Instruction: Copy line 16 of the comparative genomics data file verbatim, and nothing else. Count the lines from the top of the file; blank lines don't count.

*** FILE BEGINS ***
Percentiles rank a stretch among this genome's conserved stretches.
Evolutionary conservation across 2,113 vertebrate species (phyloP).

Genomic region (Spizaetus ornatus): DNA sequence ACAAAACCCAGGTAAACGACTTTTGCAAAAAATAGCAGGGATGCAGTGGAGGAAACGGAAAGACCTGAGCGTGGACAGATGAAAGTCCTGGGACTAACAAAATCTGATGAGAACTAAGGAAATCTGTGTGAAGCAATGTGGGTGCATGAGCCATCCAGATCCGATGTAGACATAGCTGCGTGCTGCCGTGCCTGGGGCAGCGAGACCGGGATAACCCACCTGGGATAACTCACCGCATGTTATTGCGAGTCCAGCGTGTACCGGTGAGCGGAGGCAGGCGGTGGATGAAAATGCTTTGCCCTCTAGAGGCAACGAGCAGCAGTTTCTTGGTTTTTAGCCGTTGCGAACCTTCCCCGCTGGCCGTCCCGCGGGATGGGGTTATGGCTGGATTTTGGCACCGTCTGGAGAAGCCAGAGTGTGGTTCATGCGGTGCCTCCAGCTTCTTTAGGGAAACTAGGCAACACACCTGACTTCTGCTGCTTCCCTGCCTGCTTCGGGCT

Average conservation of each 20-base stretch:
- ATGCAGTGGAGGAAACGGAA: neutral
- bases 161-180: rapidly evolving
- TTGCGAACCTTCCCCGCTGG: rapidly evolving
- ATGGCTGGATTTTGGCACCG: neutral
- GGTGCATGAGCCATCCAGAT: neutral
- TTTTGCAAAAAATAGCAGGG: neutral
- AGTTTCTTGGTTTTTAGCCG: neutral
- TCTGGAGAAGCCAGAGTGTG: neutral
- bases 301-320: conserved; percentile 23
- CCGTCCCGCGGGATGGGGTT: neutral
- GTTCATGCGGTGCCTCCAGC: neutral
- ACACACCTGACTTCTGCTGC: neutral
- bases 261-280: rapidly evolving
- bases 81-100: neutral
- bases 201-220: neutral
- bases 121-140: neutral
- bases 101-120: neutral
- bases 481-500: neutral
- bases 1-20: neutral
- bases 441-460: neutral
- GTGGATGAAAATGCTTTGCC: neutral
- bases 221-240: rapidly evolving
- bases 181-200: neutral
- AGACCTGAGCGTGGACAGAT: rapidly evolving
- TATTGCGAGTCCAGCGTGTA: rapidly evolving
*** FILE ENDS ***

- ACACACCTGACTTCTGCTGC: neutral